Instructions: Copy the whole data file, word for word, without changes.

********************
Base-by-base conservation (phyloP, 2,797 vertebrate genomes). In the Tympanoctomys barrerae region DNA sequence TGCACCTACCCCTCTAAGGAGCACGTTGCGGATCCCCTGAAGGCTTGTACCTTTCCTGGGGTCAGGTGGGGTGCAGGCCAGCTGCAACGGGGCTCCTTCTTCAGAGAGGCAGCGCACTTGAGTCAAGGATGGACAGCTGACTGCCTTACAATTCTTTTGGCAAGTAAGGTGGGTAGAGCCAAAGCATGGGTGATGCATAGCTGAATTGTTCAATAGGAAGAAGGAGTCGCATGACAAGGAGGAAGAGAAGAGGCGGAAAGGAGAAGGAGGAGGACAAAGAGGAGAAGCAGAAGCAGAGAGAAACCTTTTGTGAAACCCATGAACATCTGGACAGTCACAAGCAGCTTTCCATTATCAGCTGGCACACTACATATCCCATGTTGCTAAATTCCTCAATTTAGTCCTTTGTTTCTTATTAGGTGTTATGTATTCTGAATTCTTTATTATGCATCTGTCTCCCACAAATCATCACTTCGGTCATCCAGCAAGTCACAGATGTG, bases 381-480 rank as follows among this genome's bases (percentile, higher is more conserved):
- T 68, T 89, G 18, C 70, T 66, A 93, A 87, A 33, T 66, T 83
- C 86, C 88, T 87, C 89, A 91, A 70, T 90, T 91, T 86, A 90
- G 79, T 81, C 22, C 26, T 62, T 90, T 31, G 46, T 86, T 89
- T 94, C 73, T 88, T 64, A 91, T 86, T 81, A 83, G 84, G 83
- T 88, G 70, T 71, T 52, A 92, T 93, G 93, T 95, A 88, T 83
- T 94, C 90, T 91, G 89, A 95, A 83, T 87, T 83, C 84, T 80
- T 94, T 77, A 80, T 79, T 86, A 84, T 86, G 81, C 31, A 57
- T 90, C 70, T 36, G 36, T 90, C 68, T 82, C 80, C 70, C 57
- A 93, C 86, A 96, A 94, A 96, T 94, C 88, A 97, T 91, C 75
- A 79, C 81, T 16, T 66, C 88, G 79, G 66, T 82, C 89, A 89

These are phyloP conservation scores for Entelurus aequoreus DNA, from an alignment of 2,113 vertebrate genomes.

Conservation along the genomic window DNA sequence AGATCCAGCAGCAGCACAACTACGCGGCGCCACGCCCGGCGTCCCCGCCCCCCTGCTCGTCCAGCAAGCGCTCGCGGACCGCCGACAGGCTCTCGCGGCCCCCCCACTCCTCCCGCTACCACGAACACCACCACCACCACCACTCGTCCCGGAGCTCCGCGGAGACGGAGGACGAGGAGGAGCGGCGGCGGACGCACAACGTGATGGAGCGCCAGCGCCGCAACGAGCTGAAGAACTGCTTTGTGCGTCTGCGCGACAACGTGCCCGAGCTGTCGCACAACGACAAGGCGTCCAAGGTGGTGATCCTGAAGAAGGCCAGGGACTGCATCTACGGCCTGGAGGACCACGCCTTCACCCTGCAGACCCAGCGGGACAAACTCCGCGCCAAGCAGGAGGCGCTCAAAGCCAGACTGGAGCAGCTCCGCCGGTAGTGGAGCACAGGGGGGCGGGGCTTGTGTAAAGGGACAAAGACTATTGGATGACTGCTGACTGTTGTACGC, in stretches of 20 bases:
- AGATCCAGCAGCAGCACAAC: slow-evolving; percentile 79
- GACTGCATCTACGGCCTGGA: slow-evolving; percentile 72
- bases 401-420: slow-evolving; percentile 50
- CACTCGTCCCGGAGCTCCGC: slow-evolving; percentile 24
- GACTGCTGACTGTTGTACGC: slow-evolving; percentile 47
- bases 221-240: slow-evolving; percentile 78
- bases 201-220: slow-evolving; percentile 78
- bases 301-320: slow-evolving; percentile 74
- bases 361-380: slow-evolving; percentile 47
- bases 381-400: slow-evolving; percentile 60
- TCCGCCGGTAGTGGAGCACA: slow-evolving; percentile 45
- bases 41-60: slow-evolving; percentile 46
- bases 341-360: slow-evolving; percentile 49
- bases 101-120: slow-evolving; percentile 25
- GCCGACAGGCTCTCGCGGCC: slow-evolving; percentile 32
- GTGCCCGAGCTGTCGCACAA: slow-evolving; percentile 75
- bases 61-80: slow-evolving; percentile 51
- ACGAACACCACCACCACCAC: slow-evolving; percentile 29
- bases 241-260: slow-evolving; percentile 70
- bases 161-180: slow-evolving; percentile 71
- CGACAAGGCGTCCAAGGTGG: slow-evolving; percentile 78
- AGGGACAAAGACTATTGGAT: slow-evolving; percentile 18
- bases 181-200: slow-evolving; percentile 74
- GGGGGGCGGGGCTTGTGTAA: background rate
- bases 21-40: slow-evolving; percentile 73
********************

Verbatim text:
Base-by-base conservation (phyloP, 2,797 vertebrate genomes). In the Tympanoctomys barrerae region DNA sequence TGCACCTACCCCTCTAAGGAGCACGTTGCGGATCCCCTGAAGGCTTGTACCTTTCCTGGGGTCAGGTGGGGTGCAGGCCAGCTGCAACGGGGCTCCTTCTTCAGAGAGGCAGCGCACTTGAGTCAAGGATGGACAGCTGACTGCCTTACAATTCTTTTGGCAAGTAAGGTGGGTAGAGCCAAAGCATGGGTGATGCATAGCTGAATTGTTCAATAGGAAGAAGGAGTCGCATGACAAGGAGGAAGAGAAGAGGCGGAAAGGAGAAGGAGGAGGACAAAGAGGAGAAGCAGAAGCAGAGAGAAACCTTTTGTGAAACCCATGAACATCTGGACAGTCACAAGCAGCTTTCCATTATCAGCTGGCACACTACATATCCCATGTTGCTAAATTCCTCAATTTAGTCCTTTGTTTCTTATTAGGTGTTATGTATTCTGAATTCTTTATTATGCATCTGTCTCCCACAAATCATCACTTCGGTCATCCAGCAAGTCACAGATGTG, bases 381-480 rank as follows among this genome's bases (percentile, higher is more conserved):
- T 68, T 89, G 18, C 70, T 66, A 93, A 87, A 33, T 66, T 83
- C 86, C 88, T 87, C 89, A 91, A 70, T 90, T 91, T 86, A 90
- G 79, T 81, C 22, C 26, T 62, T 90, T 31, G 46, T 86, T 89
- T 94, C 73, T 88, T 64, A 91, T 86, T 81, A 83, G 84, G 83
- T 88, G 70, T 71, T 52, A 92, T 93, G 93, T 95, A 88, T 83
- T 94, C 90, T 91, G 89, A 95, A 83, T 87, T 83, C 84, T 80
- T 94, T 77, A 80, T 79, T 86, A 84, T 86, G 81, C 31, A 57
- T 90, C 70, T 36, G 36, T 90, C 68, T 82, C 80, C 70, C 57
- A 93, C 86, A 96, A 94, A 96, T 94, C 88, A 97, T 91, C 75
- A 79, C 81, T 16, T 66, C 88, G 79, G 66, T 82, C 89, A 89

These are phyloP conservation scores for Entelurus aequoreus DNA, from an alignment of 2,113 vertebrate genomes.

Conservation along the genomic window DNA sequence AGATCCAGCAGCAGCACAACTACGCGGCGCCACGCCCGGCGTCCCCGCCCCCCTGCTCGTCCAGCAAGCGCTCGCGGACCGCCGACAGGCTCTCGCGGCCCCCCCACTCCTCCCGCTACCACGAACACCACCACCACCACCACTCGTCCCGGAGCTCCGCGGAGACGGAGGACGAGGAGGAGCGGCGGCGGACGCACAACGTGATGGAGCGCCAGCGCCGCAACGAGCTGAAGAACTGCTTTGTGCGTCTGCGCGACAACGTGCCCGAGCTGTCGCACAACGACAAGGCGTCCAAGGTGGTGATCCTGAAGAAGGCCAGGGACTGCATCTACGGCCTGGAGGACCACGCCTTCACCCTGCAGACCCAGCGGGACAAACTCCGCGCCAAGCAGGAGGCGCTCAAAGCCAGACTGGAGCAGCTCCGCCGGTAGTGGAGCACAGGGGGGCGGGGCTTGTGTAAAGGGACAAAGACTATTGGATGACTGCTGACTGTTGTACGC, in stretches of 20 bases:
- AGATCCAGCAGCAGCACAAC: slow-evolving; percentile 79
- GACTGCATCTACGGCCTGGA: slow-evolving; percentile 72
- bases 401-420: slow-evolving; percentile 50
- CACTCGTCCCGGAGCTCCGC: slow-evolving; percentile 24
- GACTGCTGACTGTTGTACGC: slow-evolving; percentile 47
- bases 221-240: slow-evolving; percentile 78
- bases 201-220: slow-evolving; percentile 78
- bases 301-320: slow-evolving; percentile 74
- bases 361-380: slow-evolving; percentile 47
- bases 381-400: slow-evolving; percentile 60
- TCCGCCGGTAGTGGAGCACA: slow-evolving; percentile 45
- bases 41-60: slow-evolving; percentile 46
- bases 341-360: slow-evolving; percentile 49
- bases 101-120: slow-evolving; percentile 25
- GCCGACAGGCTCTCGCGGCC: slow-evolving; percentile 32
- GTGCCCGAGCTGTCGCACAA: slow-evolving; percentile 75
- bases 61-80: slow-evolving; percentile 51
- ACGAACACCACCACCACCAC: slow-evolving; percentile 29
- bases 241-260: slow-evolving; percentile 70
- bases 161-180: slow-evolving; percentile 71
- CGACAAGGCGTCCAAGGTGG: slow-evolving; percentile 78
- AGGGACAAAGACTATTGGAT: slow-evolving; percentile 18
- bases 181-200: slow-evolving; percentile 74
- GGGGGGCGGGGCTTGTGTAA: background rate
- bases 21-40: slow-evolving; percentile 73